Using a stand mixer fitted with the paddle attachment (or an electric hand mixer), combine the flour and salt. Toss in the cubes of butter and pulse the mixer on and off on the lowest speed for 45 seconds to 1 minute, or until the butter is broken down into pieces the size of small marbles. Pour in the ice water and mix for 10 to 15 seconds, or just until everything comes together in a shaggy and rough-looking dough. It will start out looking like crumbs and floury butter and turn into more of a rough and shaggy dough as you beat it.
Dump out the dough onto a generously floured work surface and pat it into a rough 8-inches (20-centimeter) square. Using a rolling pin, roll the dough from left to right as well as you can into a rectangle about 18 by 8 inches (46 by 20 centimeter) and 1/2-inch (1-centimeter) thick. Flour the dough as needed to prevent the rolling pin from sticking. Don’t worry if it seems really messy and not at all smooth. Just do your best to roll the square shape into a rectangle.
Lightly score the rectangle into thirds with a bench scraper or knife. Each third should be roughly 6 inches (13 centimeters) wide and still 8 inches (20 centimeter) from top to bottom. Brush off any loose flour from the dough. Take the right third of the dough and, as best you can, flip it over onto the middle third. Then take the left third of the dough and, again as best you can, flip that third on top of the middle and right third. You should now have a messy pile of dough about 6 by 8 inches (13 by 20 centimeter) and about 2 inches (5 centimeters) thick. Turn the entire dough pile as best as you can 90 degrees clockwise so that now it is 8 inches (20 centimeters) side to side and 6 inches (13 centimeters) up and down. (This process—folding the dough in thirds and then rotating it 90 degrees—is called turning the dough.) The dough should still be rough looking and you’ll see bits of butter throughout.
When rolling out laminated dough like puff pastry, your goal is to keep the layers directly on top of one another and even, to preserve the layering. In between turns you have three layers of dough, one on top of another. Rather than immediately rolling these out with a back-and-forth motion, first flatten the dough with your rolling pin by firmly pressing down on the dough and then moving your rolling pin up and down and pounding along the length of the dough—use your rolling pin to create ridges as it compacts the dough. Once the dough is pressed down all over, then use the pin to roll back and forth, smoothing out the ridges while flattening and rolling the dough into the shape you want. By pressing down first before rolling, you preserve the layers. If you were to start rolling immediately after folding the dough, the very top layer would take all the pressure from the rolling pin and stretch out way over the very bottom layer. Using this technique to compress the dough first helps to keep the layers even, making for a flakier end product.
Again, give the dough a turn by dividing it into thirds, flipping the right third into the middle, and then the left third on top of that (it’s like folding a business letter), and then turning the entire piece of dough 90 degrees. Dust off any loose flour in between folds.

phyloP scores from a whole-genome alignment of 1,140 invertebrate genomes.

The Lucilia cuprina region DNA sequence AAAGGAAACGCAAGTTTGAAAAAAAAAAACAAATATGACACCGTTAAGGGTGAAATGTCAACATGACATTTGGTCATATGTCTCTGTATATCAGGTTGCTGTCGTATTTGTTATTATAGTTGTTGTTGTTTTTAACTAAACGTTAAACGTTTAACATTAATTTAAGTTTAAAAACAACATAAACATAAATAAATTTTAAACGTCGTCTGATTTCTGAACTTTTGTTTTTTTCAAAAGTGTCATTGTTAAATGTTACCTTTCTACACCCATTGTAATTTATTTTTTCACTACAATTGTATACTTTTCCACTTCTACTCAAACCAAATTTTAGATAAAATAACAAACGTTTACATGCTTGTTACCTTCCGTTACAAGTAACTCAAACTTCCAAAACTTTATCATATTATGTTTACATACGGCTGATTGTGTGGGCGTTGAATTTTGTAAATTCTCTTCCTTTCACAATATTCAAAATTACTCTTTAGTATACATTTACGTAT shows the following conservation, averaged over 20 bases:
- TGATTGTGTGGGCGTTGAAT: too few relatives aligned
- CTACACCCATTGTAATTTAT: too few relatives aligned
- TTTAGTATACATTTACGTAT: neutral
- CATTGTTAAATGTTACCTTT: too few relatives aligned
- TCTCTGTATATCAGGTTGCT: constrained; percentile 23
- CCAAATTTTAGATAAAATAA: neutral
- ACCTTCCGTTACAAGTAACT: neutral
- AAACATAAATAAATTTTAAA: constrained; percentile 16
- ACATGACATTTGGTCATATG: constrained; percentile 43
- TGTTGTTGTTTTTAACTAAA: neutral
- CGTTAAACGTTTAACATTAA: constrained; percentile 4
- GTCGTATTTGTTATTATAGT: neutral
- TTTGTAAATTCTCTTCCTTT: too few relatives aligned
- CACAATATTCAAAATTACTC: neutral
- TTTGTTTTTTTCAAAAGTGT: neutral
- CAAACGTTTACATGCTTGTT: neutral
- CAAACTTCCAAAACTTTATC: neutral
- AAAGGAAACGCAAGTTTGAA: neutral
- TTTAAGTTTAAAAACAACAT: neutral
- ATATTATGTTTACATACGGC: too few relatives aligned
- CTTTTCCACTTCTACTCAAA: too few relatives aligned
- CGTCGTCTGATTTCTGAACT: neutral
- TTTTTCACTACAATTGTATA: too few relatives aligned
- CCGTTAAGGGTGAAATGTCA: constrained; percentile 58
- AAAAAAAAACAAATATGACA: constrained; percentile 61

Once again, roll this out into a rectangle about 18 by 8 inches (46 by 20 centimeters). This time the dough should be a little more cohesive, and you should find it a little easier to roll it out. Make sure your work surface and dough are well floured. Do your best to roll the dough into as even a rectangle as you can with sharp corners.
Repeat this process twice more, for a total of four turns. By the time you get to the fourth turn, the dough should be completely cohesive and almost smooth. There may be small chunks of butter in it, but it should no longer be shaggy and difficult to work with.
Place the dough on a baking sheet and cover it completely with plastic wrap, tucking the plastic under the dough as if you’re tucking it into bed. Refrigerate for 1 to 2 hours.
Remove the dough from the refrigerator and place it on a work surface with the long side of the rectangle close to you. Turn the dough as described (roll it out into a long rectangle, fold it in thirds, then rotate it 90 degrees) twice more. Flip the dough over occasionally during the rolling process to make sure the top and bottom layers are getting equal attention from the rolling pin. When you are finished, the dough will have gone through six turns total—four initially and then two more after resting in the refrigerator.
The puff pastry dough is now finished but needs to rest before you can use it. Wrap the dough in plastic wrap and refrigerate for at least
1 hour or up to 2 days. Or store in the freezer, well wrapped in plastic wrap, for up to 1 month. Pull the dough out the night before you plan to use it and thaw in the refrigerator.
I am a pastry chef/restaurateur in Boston passionate about all things sweet and savory. I co-own Flour Bakery+Cafe and co-own Myers+Chang, both in Boston. I love my work, I'm crazy about my husband, my staff keeps me going and is truly the most amazing group of people I've ever known, I am addicted to ice cream and fruit of all kinds. I used to run marathons but have scaled back a bit and am trying to be more well-rounded by attempting yoga. I read voraciously, I plan obsessively, I feel so very lucky to have found a life partner and a life passion both of which make me happy every day.